283 were from the population of Mount Dempo. The individual of 283 were
grouped in clusters A at the level of similarity 70 % (0.70), while the individuals
of 397, 278, and 290 were in large clusters which have level of similarity 67 %
(0.67) with clusters A. The individual distribution on scatter plot in Figure 4
also showed that individuals with the sample code 283 seemed a bit detached
with another individual of cluster A, while individuals which come from cluster
B did not seem to be clustered with members of cluster A. This showed that
the two populations revealed genetic variation in the populations.
285 290
Coord. 2
Coord. 1
Principal Coordinates
Figure 4. Scatter plot of RAPD analysis of V. Foetida in two populations. Red dots
indicated individuals from population of Mount Dempo. Green dots indicated individuals
from population of Padiampe
Genetic Variation of Vanda foetida Based on RAPD Analysis 109
Individuals from population of Mount Dempo which are 276, 283, 290, 278 and
385 clustered with individuals in cluster B in the level of similarity 67 %. This
clustering showed that V. foetida population which was currently divided into
two populations are still connected and assumed as one large population in the
past. This large population was then separated by habitat fragmentation due
to the development of human urban civilization which became a barrier for
both populations. This was supported by the appearance of the estimated
population distribution of V. foetida on a scatter plot (Figure 4). From the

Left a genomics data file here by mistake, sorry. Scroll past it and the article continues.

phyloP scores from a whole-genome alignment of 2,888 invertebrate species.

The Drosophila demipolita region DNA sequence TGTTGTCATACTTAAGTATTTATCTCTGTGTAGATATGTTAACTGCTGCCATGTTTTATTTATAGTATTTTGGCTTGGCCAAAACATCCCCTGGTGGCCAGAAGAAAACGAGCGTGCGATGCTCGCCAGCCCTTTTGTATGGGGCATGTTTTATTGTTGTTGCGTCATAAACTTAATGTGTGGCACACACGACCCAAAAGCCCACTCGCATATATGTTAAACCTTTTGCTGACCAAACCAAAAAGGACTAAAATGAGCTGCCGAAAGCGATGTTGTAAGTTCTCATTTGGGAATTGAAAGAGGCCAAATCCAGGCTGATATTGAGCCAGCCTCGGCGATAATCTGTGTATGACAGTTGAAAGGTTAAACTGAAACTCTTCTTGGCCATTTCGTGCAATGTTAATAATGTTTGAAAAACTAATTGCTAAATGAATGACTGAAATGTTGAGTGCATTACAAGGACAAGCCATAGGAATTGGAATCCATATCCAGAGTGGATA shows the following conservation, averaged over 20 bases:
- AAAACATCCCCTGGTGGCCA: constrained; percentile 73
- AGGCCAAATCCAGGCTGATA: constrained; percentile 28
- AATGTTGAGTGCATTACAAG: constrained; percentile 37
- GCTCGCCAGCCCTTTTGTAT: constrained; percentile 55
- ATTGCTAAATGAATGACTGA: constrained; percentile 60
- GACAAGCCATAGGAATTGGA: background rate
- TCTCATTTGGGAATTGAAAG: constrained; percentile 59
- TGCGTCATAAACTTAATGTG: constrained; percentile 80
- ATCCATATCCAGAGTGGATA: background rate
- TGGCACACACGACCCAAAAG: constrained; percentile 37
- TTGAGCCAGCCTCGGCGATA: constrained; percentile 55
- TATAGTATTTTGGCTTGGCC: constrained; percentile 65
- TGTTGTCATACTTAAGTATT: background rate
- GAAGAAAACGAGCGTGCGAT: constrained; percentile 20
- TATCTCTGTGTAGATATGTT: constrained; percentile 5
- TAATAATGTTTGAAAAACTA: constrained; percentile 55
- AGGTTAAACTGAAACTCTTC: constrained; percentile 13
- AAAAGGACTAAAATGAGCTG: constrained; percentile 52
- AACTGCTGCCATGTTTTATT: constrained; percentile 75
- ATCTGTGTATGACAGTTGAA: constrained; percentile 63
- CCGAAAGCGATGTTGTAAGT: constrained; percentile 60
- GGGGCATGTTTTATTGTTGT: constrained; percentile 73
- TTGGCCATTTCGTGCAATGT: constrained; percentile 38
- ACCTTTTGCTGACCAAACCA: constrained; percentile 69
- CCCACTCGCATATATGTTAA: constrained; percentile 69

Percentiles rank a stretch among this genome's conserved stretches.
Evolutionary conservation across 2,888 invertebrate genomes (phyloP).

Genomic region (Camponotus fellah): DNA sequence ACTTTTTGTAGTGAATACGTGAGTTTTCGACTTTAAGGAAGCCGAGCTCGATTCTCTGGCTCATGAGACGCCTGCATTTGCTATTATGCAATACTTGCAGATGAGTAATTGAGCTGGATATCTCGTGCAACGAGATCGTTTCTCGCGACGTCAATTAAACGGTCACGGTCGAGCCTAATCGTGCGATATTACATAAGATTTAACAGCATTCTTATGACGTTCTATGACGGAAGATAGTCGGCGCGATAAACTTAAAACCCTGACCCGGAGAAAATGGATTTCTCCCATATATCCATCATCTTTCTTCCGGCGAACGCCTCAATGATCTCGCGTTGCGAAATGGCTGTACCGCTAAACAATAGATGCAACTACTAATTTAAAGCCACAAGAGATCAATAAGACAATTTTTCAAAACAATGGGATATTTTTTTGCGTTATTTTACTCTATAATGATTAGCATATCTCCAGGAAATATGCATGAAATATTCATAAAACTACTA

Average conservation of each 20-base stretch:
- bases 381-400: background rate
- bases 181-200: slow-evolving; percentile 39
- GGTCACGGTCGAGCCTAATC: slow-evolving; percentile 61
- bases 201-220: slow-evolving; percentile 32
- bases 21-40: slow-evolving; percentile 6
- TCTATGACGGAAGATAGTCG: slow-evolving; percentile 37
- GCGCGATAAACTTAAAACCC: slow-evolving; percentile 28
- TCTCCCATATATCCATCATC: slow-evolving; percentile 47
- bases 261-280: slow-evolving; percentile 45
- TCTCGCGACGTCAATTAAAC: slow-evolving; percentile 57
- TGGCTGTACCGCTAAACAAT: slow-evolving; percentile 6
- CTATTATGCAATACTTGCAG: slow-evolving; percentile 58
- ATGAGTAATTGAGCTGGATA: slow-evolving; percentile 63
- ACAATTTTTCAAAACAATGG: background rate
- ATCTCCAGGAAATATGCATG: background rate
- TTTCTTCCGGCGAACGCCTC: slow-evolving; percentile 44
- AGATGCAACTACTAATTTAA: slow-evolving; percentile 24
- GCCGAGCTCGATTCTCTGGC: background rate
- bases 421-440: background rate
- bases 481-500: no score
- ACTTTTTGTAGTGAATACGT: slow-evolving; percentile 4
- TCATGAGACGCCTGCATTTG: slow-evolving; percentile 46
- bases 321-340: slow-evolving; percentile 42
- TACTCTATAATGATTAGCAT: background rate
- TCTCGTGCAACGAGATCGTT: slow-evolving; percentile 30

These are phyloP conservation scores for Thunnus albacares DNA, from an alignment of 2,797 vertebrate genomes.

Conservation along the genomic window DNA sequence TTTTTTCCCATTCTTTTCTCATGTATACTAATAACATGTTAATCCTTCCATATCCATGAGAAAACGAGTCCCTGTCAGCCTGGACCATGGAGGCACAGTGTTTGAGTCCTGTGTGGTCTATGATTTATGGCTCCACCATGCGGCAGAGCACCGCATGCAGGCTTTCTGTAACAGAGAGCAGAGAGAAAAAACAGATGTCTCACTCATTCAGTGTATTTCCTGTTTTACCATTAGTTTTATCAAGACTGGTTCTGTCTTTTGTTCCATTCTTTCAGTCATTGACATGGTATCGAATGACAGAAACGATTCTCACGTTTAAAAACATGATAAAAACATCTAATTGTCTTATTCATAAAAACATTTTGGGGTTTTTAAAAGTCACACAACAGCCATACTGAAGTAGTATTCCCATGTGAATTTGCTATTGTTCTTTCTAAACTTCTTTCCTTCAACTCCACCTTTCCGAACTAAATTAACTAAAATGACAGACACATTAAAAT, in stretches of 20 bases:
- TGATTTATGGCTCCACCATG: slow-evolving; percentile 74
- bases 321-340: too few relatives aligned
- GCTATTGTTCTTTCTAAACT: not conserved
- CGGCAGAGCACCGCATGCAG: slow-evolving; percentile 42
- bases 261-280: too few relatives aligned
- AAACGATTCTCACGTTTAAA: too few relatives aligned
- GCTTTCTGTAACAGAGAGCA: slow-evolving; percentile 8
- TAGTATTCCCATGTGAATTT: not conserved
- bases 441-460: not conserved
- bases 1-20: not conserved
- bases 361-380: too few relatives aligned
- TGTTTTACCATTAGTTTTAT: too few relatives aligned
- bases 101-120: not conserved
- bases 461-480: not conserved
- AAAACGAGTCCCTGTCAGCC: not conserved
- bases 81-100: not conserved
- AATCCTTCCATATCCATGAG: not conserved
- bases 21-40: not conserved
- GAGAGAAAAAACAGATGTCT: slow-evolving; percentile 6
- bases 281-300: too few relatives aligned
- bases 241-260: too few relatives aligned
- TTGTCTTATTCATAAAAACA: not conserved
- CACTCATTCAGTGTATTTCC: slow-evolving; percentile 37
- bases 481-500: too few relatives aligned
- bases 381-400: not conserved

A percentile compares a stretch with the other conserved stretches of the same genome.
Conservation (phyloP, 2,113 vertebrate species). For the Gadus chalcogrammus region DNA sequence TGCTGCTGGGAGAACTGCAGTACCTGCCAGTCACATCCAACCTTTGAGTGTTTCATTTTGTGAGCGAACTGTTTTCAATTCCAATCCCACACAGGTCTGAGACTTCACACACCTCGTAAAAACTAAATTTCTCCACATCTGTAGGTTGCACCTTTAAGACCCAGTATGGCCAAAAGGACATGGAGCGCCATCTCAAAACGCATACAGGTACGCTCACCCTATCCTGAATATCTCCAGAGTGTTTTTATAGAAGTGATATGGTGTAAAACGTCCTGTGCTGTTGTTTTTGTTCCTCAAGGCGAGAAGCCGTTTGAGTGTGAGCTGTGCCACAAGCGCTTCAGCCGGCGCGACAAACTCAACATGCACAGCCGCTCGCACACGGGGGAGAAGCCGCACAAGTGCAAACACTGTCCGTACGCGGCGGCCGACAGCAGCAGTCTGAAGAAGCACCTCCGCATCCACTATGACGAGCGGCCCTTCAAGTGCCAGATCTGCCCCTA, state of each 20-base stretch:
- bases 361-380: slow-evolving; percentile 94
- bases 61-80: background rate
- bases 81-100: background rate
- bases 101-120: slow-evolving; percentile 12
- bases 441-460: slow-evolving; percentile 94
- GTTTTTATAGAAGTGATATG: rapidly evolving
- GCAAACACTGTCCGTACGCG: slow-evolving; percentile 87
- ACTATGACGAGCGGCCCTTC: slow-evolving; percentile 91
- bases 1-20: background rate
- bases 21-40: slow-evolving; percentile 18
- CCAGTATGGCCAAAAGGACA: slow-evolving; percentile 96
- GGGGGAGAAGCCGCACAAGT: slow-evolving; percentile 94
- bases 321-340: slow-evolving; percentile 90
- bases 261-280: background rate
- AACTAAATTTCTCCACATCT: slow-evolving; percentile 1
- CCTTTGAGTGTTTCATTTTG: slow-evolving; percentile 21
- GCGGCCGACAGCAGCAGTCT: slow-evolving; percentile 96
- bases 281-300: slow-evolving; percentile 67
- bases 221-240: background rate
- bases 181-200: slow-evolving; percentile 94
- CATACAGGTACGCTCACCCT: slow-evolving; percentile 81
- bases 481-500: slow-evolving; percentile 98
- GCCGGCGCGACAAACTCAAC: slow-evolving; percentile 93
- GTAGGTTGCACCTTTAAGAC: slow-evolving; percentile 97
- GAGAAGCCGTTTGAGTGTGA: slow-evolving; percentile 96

scatter plot, we know that most of individuals from Mount Dempo and
Padiampe populations are clustered. So, it was clear that the two populations
were in the beginning one large population.
Habitat fragmentation also occurred in populations of the ground orchid
Pterostylis gibbosa from Australia. Genetic variation in populations of P.
gibbosa is indicated by the percentage of polymorphic loci 69 % and
heterozygosity (h) 0.261 (Sharma et al., 1999). This orchid population showed
high genetic variation. Small population as the result of habitat fragmentation
still can have high genetic variation, yet it is needs to be sustainably
maintained for its conservation (Li & Ge, 2006). In populations of V. foetida,
the possibility of natural gene flow through cross-pollination between the two
populations is very low because both are constrained by geographic barriers.
But, the high genetic variation can compensate the negative impact of habitat
fragmentation which reveals the capability of adaptation to a changing
environment. This species can have stable population with huge population
size and high genetic diversity if the number of individuals increase and cross-
pollination between the two populations occurs. Ex-situ conservation strategy
should be established to increase population size and genetic diversity using
artificial cross-pollination between the two populations. Therefore,
introduction of its offspring into the natural habitat will able to maintain its
existence in nature (Chung, 2009; Young et al., 1996).